Success isn't about finding one great way to achieve something and sticking with it. It's about looking at all the possible options and computing success through analysis.
Success isn't about finding one great way to achieve something and sticking with it. It's about looking at all the possible options and computing success through analysis. It works brilliantly in poker, and it works well in life, too.
Psychologist and writer Maria Konnikova on how to out-smart a con artist.
Psychologist and writer Maria Konnikova looks at the mechanisms of human nature that have allowed con artists, religious authorities, and cult leaders to prevail for thousands of years.
What is the difference between a cult and a religion? Perhaps not much. There are a lot of questions in this world, and people start asking at a young age. When a baby with a rattle bangs it on the table, it learns that the rattle makes noise. The baby is fascinated by cause and effect. That’s why they like to pull your hair and feel the tension in the strands. It’s why they are always throwing things from their high chairs.
We tend to think con artists are smooth talkers and persuasive sellers, but listening is their most important quality, says Maria Konnikova, who has written a new book on con artistry.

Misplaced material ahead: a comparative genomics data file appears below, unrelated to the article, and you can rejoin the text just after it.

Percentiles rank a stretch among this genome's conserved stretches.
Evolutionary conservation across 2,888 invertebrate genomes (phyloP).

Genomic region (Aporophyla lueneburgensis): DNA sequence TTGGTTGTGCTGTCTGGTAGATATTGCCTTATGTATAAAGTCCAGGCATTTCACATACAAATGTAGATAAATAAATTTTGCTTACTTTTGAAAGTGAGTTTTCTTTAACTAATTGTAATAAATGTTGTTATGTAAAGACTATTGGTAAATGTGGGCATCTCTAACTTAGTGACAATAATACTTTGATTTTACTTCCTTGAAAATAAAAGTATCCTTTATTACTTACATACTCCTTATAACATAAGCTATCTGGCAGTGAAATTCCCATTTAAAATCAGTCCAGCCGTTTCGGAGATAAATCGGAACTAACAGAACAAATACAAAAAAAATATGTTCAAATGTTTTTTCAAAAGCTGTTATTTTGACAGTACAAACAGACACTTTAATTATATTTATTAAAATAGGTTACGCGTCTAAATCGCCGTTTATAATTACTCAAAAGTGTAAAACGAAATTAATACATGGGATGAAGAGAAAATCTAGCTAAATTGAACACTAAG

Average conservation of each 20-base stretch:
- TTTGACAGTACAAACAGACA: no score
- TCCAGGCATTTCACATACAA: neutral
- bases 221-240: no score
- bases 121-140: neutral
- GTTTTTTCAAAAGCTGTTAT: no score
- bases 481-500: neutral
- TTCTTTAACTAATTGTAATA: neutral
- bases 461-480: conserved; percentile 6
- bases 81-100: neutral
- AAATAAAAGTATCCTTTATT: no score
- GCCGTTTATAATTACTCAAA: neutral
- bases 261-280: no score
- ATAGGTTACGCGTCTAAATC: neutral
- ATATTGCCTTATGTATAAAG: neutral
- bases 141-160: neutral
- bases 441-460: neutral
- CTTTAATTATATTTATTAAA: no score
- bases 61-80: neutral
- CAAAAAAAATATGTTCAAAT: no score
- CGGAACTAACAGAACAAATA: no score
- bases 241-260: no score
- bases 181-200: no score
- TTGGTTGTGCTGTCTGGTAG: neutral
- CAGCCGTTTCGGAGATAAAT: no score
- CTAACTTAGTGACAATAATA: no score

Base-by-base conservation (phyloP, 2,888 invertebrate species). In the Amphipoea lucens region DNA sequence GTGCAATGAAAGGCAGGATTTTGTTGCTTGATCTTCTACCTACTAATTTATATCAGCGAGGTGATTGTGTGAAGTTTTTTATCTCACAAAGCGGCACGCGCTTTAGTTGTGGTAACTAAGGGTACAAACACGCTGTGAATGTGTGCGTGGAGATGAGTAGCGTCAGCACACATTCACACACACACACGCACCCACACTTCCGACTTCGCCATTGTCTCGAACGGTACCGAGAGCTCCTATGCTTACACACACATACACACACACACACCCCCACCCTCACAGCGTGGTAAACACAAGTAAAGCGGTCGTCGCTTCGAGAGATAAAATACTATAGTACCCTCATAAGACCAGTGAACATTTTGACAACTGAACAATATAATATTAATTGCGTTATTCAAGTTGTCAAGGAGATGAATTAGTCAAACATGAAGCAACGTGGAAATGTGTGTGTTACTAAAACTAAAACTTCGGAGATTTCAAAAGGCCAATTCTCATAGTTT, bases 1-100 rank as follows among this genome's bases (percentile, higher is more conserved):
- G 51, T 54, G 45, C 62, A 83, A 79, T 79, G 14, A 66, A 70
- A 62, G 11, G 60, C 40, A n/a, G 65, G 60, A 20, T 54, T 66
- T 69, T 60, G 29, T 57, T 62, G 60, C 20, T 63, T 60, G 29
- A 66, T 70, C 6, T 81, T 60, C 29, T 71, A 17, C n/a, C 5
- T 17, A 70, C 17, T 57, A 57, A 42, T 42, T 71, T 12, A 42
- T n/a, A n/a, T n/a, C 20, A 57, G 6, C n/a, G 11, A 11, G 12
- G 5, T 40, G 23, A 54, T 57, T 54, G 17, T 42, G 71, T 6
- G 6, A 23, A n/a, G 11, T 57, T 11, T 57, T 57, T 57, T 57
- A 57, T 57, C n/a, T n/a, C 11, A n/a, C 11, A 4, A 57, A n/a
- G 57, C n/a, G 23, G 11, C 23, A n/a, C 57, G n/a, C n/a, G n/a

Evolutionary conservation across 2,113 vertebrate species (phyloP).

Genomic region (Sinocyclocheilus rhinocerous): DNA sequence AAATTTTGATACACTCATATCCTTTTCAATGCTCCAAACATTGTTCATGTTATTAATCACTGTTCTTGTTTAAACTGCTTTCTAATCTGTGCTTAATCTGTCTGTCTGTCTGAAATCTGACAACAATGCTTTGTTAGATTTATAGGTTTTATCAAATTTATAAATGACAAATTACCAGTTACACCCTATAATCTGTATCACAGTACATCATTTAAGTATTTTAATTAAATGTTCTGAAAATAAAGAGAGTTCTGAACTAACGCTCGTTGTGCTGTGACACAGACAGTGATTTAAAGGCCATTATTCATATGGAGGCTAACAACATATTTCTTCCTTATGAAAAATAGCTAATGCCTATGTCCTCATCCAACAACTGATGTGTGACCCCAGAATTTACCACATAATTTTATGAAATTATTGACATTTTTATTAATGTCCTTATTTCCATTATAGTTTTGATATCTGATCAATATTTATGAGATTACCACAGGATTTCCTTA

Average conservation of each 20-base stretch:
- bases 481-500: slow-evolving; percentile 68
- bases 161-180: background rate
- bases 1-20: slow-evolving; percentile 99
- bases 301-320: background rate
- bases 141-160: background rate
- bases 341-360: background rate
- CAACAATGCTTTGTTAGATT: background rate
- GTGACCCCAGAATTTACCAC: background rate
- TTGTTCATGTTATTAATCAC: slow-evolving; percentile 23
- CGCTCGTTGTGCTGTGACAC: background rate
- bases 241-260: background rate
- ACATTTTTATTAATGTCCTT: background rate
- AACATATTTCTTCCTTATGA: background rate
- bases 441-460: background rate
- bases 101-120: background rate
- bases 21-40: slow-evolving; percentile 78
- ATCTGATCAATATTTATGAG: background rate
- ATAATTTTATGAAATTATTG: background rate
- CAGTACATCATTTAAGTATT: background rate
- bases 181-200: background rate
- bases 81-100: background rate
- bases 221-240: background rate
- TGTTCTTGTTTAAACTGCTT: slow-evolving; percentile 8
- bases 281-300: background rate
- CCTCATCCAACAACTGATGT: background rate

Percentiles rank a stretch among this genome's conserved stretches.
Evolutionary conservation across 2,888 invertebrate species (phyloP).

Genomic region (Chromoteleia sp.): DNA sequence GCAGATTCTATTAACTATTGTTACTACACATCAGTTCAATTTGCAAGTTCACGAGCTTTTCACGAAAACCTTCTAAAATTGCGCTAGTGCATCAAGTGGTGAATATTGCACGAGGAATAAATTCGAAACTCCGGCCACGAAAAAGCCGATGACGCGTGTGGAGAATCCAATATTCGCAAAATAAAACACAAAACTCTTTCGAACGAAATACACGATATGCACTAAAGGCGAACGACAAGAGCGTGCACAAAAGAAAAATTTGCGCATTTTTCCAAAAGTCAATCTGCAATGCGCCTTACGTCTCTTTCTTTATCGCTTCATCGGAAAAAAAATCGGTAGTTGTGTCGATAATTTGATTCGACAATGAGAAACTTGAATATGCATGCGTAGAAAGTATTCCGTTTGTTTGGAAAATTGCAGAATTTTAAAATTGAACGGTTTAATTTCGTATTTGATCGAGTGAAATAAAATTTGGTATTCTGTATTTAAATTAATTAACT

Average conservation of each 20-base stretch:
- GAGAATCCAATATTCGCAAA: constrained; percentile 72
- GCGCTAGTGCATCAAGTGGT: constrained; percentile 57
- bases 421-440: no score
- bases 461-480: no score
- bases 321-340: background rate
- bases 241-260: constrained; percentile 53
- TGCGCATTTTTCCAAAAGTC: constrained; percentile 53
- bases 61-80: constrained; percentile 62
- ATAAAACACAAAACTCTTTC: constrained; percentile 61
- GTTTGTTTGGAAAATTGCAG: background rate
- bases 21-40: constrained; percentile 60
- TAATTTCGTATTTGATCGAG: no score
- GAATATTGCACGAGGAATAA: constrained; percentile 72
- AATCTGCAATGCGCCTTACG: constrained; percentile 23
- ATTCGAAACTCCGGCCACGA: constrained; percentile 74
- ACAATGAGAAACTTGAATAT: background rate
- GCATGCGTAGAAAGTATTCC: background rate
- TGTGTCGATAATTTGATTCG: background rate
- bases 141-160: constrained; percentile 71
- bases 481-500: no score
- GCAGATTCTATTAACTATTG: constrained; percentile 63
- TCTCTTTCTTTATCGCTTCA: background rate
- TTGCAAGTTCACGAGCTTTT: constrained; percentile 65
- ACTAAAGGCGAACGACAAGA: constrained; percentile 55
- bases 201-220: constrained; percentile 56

We tend to think con artists are smooth talkers and persuasive sellers, but listening is their most essential quality, says Maria Konnikova, who has written a new book on con artistry. Here she discusses the case of Victor Lustig, a Frenchman who sold the Eiffel Tower twice for scrap metal to two different buyers. Too embarrassed at being taken in, the buyers never reported Lustig.
Maria Konnikova is the New York Times bestselling author of The Confidence Game (Viking/Penguin 2016) and Mastermind: How to Think Like Sherlock Holmes (Viking/Penguin, 2013). She is a contributing writer for The New Yorker, where she writes a regular column with a focus on psychology and culture, and her writing has appeared in The Atlantic, The New York Times, California Sunday, Pacific Standard, The New Republic, WIRED, and The Smithsonian, among numerous other publications. Maria is a recipient of the 2015 Harvard Medical School Media Fellowship, and is a Schachter Writing Fellow at Columbia University's Motivation Science Center. She formerly wrote the “Literally Psyched" column for Scientific American and the popular psychology blog “Artful Choice" for Big Think. She graduated magna cum laude from Harvard University, where she studied psychology, creative writing, and government, and received her Ph.D. in Psychology from Columbia University.